OTTAWA – A new toolkit from the Intergovernmental Forum on Mining, Minerals, Metals and Sustainable Development (IGF) has published a new document aimed at fostering stronger links between the extractive sector and the rest of a country’s economy. Following the guidelines can help resource rich countries find more sustainable and inclusive economic solutions.
The IGF Guidance for Governments focuses on local content strategies created by governments, i.e. requiring mining companies to buy local goods and services when operating. It also highlights how countries can move away from commodity dependency and diversify their economic bases.
About 90% of resource rich countries already have some sort of local content requirements. And, without a doubt, there is no “one size fits all” when it comes to drawing on local goods and services.
“However, it remains unclear which local content policies work best, produce results and minimize unintended consequences. Our Guidance for Governments takes these on-the-ground realities into account,” said Greg Radford, director of the IGF. “The success of these local content policies depends on the success of other policies and regulations, such as education, science and innovation, infrastructure and finance.”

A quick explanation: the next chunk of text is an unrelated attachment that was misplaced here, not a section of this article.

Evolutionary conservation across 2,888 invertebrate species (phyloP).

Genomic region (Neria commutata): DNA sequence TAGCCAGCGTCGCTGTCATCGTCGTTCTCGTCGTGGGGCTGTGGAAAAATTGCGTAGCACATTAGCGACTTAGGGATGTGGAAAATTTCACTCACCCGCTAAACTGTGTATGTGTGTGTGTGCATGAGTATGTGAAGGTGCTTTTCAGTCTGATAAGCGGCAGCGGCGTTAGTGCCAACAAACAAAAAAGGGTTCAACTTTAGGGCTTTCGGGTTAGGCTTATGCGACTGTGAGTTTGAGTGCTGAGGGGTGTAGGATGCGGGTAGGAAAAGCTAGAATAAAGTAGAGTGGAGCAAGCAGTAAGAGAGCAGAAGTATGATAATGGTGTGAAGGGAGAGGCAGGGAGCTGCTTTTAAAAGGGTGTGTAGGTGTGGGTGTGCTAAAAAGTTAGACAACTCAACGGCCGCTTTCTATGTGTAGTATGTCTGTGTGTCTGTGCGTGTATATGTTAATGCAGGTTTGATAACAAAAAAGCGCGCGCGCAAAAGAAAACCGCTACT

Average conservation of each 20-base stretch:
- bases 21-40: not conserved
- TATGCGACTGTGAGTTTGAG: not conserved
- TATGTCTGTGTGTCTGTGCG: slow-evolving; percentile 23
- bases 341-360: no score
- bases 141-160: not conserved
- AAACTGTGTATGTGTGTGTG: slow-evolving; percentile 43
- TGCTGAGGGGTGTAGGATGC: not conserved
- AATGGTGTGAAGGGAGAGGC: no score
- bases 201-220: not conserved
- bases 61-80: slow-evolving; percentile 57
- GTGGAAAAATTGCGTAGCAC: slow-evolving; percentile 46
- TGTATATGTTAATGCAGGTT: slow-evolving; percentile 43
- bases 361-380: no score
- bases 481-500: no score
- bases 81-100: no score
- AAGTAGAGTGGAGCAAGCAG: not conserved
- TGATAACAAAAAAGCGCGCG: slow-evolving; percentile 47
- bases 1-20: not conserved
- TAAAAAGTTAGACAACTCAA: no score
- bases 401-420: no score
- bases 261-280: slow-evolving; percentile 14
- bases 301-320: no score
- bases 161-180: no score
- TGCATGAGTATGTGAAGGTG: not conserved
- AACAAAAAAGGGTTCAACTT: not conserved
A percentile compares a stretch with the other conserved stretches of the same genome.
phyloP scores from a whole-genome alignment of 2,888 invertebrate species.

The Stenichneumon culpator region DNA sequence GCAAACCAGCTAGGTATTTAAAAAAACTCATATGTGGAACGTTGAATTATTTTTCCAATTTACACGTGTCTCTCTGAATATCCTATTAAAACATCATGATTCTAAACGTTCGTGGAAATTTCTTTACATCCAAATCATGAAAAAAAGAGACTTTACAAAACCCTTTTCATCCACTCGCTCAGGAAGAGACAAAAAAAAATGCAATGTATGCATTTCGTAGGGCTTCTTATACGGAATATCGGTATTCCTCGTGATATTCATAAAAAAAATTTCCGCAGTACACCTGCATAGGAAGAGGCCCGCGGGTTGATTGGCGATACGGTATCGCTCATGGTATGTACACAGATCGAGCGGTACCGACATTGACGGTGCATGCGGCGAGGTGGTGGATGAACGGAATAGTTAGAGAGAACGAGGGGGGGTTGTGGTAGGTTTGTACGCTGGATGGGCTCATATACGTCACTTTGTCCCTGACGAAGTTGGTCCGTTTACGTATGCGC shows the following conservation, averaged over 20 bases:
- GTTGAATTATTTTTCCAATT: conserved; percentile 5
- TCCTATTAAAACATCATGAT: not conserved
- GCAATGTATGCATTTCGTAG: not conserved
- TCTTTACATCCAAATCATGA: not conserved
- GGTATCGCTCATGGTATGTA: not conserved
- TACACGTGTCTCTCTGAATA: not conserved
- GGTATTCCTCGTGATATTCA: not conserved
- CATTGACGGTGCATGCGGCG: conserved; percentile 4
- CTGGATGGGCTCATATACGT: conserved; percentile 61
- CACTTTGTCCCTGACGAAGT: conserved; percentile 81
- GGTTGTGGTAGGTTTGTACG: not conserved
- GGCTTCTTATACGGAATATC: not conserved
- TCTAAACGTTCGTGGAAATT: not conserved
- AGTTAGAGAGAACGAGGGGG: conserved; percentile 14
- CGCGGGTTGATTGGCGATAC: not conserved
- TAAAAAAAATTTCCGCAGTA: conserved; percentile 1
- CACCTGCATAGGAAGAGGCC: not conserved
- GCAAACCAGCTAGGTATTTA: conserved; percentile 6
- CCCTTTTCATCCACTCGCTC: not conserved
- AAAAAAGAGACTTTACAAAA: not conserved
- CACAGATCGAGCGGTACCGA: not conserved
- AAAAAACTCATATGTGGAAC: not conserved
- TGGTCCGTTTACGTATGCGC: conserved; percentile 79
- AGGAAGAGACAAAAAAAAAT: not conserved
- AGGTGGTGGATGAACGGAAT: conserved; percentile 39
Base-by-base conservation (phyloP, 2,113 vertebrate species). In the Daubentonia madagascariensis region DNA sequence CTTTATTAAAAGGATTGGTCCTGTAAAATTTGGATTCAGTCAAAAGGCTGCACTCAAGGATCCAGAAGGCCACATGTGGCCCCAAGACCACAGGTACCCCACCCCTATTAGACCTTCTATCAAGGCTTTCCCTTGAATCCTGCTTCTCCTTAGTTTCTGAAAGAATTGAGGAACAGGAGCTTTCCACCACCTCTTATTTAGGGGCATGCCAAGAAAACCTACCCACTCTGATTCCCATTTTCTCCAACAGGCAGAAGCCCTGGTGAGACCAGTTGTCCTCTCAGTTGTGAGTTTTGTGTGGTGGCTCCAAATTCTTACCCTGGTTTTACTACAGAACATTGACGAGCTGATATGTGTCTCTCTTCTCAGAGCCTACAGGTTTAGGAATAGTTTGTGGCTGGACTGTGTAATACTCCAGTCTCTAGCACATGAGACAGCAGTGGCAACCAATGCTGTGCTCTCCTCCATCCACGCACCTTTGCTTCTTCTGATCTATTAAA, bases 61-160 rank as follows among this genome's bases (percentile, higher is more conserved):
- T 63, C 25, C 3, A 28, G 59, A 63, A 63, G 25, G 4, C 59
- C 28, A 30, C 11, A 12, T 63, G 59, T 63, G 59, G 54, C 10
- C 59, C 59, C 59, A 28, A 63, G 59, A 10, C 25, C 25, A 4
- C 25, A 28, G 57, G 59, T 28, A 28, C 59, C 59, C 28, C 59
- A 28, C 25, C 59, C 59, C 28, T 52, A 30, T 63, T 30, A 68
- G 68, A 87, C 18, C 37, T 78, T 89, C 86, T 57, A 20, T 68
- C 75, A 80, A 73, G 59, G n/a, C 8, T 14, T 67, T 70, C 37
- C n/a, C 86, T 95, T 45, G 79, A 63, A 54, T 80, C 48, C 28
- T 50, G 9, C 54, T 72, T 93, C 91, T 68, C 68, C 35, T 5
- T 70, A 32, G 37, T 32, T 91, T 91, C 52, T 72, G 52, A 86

The responsibility for these issues is spread across multiple ministries and requires effective co-ordination and coherence, which the IGF Guidance for Governments takes into account by guiding policy-makers towards workable made-in-country solutions.
The document also covers three cross-cutting themes: ensuring goals are achieved in a gender equitable way; exploring the relationship between local content policies and countries’ obligations under trade and investment law; and exploring the implications of technological advances on the success of local content policies.
Every mining executive should brush up on local content guidance by reading the document, available here.